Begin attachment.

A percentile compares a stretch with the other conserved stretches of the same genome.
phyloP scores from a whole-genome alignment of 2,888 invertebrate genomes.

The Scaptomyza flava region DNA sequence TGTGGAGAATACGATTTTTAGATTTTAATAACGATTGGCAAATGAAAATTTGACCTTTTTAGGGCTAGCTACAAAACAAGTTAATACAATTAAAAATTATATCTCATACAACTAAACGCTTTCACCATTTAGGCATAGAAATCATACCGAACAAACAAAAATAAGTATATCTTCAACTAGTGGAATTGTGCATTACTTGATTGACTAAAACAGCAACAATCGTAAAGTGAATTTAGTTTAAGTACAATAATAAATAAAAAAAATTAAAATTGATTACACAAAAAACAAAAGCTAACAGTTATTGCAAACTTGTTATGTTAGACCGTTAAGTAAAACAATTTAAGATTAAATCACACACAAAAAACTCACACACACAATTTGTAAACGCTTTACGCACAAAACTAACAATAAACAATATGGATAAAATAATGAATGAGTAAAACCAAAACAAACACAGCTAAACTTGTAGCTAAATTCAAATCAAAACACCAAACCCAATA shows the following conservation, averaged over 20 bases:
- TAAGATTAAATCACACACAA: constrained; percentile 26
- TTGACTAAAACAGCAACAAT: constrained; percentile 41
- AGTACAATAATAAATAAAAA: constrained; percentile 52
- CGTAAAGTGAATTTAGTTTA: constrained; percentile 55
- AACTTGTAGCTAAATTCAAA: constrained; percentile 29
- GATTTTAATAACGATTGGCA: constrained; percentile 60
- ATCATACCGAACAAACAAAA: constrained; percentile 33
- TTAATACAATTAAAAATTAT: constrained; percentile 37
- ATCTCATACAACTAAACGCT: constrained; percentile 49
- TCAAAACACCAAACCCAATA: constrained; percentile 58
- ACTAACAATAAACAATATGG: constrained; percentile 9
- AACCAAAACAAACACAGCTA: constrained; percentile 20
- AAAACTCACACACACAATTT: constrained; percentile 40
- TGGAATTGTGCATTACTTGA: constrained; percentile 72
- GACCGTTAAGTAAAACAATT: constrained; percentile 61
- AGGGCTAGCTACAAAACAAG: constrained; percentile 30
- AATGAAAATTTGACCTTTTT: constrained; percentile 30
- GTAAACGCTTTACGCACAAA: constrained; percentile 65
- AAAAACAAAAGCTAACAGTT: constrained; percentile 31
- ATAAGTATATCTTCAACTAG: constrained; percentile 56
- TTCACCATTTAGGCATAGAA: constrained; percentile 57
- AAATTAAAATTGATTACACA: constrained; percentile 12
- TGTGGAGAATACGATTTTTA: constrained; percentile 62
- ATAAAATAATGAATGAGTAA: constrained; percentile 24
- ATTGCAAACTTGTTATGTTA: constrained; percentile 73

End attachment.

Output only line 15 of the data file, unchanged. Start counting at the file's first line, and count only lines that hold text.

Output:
- AACCAAAACAAACACAGCTA: constrained; percentile 20